Production, inequality and poverty linkages in South Africa

 

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dc.contributor.author Ngepah, Nicholas
dc.date.accessioned 2016-02-18T08:53:33Z
dc.date.available 2016-02-18T08:53:33Z
dc.date.issued 2010
dc.identifier.citation Ngepah, N. (2011). Production, inequality and poverty linkages in South Africa. Economic Research Southern Africa (ERSA) Working Paper, 1-18. en_ZA
dc.identifier.uri http://hdl.handle.net/11427/17100
dc.description.abstract The Kuznets inequality-development hypothesis can be tested with time-series data rather than the cross-section analyses found in earlier literature. Single-country time-series analysis cannot be done without addressing endogeneity between output and inequality. South Africa has been under-researched in this area due to a lack of data. Recent data released by the Presidency of South Africa makes such analysis possible. Besides, the use of a single inequality index in such a multiracial society is likely to capture only average effects. This paper jointly estimates production, inequality (decomposed by sub-group) and poverty with 3sls using South African data. The findings suggest that production is affected negatively by between-group inequality. Credit constraints and interracial tensions are possible causes, generating significant adverse effects that stifle economic productivity. Within-group inequality enhances production, possibly due to within-group social capital. There is evidence of an inverted U-shape relationship between per capita income and between-group inequality, but a U-shaped one between per capita income and within-group inequality. However due to the effects of the active post-apartheid policies — which reduce between-group inequality, but increase within-group inequality — it is doubtful if this relationship is capturing a Kuznets process. There is a significant poverty-increasing (reducing) effect of total and between-group inequalities (output). The abjectly poor seem to suffer more from inequality than others do. Policy efforts have to focus on reducing between-group inequality. en_ZA
dc.language eng en_ZA
dc.subject production en_ZA
dc.subject income distribution en_ZA
dc.subject poverty en_ZA
dc.subject 3sls en_ZA
dc.subject South Africa en_ZA
dc.title Production, inequality and poverty linkages in South Africa en_ZA
dc.type Working Paper en_ZA
dc.date.updated 2016-02-12T13:45:39Z
uct.type.publication Research en_ZA
uct.type.resource Working paper en_ZA
dc.publisher.institution University of Cape Town
dc.publisher.faculty Faculty of Engineering and the Built Environment
dc.publisher.department Energy Research Centre en_ZA
uct.type.filetype Text
uct.type.filetype Image
dc.identifier.apacitation Ngepah, N. (2010). <i>Production, inequality and poverty linkages in South Africa</i> University of Cape Town ,Faculty of Engineering & the Built Environment ,Energy Research Centre. Retrieved from http://hdl.handle.net/11427/17100 en_ZA
dc.identifier.chicagocitation Ngepah, Nicholas <i>Production, inequality and poverty linkages in South Africa.</i> University of Cape Town ,Faculty of Engineering & the Built Environment ,Energy Research Centre, 2010. http://hdl.handle.net/11427/17100 en_ZA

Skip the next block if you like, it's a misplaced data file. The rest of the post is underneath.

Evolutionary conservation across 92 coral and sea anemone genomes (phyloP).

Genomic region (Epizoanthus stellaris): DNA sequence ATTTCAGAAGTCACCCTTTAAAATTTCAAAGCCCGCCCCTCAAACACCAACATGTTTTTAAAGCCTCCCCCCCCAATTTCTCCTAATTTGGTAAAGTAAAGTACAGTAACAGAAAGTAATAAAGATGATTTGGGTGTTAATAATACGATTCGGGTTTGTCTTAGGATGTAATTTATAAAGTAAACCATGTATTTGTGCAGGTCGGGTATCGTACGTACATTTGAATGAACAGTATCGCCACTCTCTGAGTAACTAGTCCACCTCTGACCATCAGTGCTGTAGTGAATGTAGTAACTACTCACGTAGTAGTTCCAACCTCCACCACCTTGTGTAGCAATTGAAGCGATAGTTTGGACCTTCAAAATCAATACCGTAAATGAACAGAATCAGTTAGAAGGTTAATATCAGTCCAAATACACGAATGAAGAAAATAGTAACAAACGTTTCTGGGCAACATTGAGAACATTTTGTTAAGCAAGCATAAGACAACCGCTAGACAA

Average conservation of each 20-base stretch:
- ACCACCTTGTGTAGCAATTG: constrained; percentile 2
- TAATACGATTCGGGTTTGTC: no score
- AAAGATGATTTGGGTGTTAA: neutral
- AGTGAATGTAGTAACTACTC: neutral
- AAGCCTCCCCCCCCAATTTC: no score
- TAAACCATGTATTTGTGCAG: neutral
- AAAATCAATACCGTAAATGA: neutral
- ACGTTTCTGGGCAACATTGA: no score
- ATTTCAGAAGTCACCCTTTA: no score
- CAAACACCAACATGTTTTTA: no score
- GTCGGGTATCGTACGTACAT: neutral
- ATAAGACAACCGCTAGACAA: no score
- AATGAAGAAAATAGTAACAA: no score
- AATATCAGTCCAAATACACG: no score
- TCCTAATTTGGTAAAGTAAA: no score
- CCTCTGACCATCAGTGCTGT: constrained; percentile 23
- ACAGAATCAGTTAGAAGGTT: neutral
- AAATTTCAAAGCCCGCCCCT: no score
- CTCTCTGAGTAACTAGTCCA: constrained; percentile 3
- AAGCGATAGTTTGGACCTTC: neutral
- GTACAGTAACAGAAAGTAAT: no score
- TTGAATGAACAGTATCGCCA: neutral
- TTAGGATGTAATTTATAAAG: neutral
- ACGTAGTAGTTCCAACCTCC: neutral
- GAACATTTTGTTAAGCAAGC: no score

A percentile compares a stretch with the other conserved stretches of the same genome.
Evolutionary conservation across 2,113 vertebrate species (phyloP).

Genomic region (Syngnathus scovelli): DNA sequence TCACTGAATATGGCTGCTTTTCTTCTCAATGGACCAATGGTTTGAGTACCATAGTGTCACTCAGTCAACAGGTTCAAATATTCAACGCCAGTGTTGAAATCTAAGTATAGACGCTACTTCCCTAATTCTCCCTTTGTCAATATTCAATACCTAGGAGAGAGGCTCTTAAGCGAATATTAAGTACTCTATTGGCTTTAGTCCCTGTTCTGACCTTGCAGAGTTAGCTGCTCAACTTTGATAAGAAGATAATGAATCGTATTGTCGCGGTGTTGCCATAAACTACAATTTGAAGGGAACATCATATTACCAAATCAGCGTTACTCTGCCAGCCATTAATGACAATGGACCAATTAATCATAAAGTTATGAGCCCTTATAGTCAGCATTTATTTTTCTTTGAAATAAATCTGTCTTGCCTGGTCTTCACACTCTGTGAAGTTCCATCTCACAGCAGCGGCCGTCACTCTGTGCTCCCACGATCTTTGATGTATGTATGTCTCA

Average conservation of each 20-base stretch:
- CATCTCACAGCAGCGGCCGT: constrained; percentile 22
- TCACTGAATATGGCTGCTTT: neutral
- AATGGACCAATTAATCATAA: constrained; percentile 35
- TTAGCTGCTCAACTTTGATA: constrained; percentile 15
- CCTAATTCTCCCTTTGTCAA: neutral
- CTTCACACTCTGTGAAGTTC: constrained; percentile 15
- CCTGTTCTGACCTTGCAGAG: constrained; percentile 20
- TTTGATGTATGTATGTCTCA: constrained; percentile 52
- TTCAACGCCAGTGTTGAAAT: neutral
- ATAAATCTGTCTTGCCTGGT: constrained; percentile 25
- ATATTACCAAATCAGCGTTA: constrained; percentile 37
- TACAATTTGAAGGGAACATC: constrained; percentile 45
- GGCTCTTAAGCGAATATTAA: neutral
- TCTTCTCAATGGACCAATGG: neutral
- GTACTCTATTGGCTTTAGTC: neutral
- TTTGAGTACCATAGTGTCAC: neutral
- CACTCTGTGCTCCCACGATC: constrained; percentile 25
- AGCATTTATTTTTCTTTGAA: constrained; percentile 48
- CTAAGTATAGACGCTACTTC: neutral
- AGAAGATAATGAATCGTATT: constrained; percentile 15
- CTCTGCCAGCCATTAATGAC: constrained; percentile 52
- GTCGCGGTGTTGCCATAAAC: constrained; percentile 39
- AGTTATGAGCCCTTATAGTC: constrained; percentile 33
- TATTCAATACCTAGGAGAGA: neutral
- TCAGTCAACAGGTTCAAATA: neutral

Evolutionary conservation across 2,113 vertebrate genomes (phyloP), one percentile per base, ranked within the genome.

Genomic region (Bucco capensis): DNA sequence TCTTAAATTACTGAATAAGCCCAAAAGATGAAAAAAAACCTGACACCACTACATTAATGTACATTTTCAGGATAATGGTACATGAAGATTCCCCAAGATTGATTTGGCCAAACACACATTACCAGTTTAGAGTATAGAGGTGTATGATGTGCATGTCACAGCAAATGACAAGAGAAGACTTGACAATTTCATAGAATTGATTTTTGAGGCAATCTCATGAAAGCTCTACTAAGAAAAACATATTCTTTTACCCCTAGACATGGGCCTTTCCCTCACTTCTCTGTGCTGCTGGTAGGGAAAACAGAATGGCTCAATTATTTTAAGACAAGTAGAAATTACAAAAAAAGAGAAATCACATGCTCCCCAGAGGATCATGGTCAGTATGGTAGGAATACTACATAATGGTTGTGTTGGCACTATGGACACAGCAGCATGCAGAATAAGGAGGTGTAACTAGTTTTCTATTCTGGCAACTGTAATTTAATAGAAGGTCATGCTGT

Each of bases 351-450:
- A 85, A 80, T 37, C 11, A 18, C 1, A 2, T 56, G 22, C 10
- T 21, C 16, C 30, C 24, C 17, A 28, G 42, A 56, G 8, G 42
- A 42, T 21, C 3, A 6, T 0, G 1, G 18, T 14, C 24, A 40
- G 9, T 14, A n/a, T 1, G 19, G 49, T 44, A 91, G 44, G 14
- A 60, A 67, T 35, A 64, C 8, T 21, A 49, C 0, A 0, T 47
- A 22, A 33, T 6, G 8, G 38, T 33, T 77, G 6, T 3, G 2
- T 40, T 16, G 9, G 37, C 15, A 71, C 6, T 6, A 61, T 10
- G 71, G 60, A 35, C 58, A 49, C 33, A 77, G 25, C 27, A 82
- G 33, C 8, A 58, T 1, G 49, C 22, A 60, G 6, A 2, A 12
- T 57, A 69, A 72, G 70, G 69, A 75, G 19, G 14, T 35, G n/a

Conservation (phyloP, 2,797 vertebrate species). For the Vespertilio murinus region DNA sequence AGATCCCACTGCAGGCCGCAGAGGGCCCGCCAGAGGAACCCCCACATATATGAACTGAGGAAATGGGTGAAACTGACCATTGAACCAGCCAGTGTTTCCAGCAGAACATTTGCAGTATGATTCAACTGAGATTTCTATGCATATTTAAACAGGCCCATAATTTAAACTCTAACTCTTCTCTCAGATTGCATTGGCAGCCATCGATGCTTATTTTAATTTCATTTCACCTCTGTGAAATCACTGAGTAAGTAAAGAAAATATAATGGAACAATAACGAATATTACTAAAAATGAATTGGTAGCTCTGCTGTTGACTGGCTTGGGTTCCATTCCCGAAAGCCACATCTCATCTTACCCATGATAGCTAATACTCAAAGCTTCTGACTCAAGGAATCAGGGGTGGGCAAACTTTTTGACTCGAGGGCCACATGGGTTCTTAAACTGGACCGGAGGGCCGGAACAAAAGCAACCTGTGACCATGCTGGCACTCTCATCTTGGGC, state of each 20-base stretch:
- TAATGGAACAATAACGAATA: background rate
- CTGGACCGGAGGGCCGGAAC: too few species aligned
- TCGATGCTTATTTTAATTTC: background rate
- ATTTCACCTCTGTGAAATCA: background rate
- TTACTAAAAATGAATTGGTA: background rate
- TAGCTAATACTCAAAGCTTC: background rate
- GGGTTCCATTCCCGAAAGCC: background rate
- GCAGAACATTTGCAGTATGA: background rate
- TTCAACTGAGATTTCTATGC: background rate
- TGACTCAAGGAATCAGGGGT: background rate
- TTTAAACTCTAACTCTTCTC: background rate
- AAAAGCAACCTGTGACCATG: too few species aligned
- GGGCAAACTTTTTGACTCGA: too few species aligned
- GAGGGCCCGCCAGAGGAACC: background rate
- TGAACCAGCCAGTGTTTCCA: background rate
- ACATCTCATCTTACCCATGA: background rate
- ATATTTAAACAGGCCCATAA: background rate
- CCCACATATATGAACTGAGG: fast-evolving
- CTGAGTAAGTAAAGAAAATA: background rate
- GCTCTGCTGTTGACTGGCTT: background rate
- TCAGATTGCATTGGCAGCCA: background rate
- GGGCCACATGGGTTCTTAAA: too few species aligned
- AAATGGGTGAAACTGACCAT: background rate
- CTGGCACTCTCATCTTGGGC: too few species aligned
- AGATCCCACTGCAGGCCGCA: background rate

dc.identifier.vancouvercitation Ngepah N. Production, inequality and poverty linkages in South Africa. 2010 [cited yyyy month dd]. Available from: http://hdl.handle.net/11427/17100 en_ZA
dc.identifier.ris TY - Working Paper AU - Ngepah, Nicholas AB - The Kuznets inequality-development hypothesis can be tested with time-series data rather than the cross-section analyses found in earlier literature. Single-country time-series analysis cannot be done without addressing endogeneity between output and inequality. South Africa has been under-researched in this area due to a lack of data. Recent data released by the Presidency of South Africa makes such analysis possible. Besides, the use of a single inequality index in such a multiracial society is likely to capture only average effects. This paper jointly estimates production, inequality (decomposed by sub-group) and poverty with 3sls using South African data. The findings suggest that production is affected negatively by between-group inequality. Credit constraints and interracial tensions are possible causes, generating significant adverse effects that stifle economic productivity. Within-group inequality enhances production, possibly due to within-group social capital. There is evidence of an inverted U-shape relationship between per capita income and between-group inequality, but a U-shaped one between per capita income and within-group inequality. However due to the effects of the active post-apartheid policies — which reduce between-group inequality, but increase within-group inequality — it is doubtful if this relationship is capturing a Kuznets process. There is a significant poverty-increasing (reducing) effect of total and between-group inequalities (output). The abjectly poor seem to suffer more from inequality than others do. Policy efforts have to focus on reducing between-group inequality. DA - 2010 DB - OpenUCT DP - University of Cape Town KW - production KW - income distribution KW - poverty KW - 3sls KW - South Africa LK - https://open.uct.ac.za PB - University of Cape Town PY - 2010 T1 - Production, inequality and poverty linkages in South Africa TI - Production, inequality and poverty linkages in South Africa UR - http://hdl.handle.net/11427/17100 ER - en_ZA


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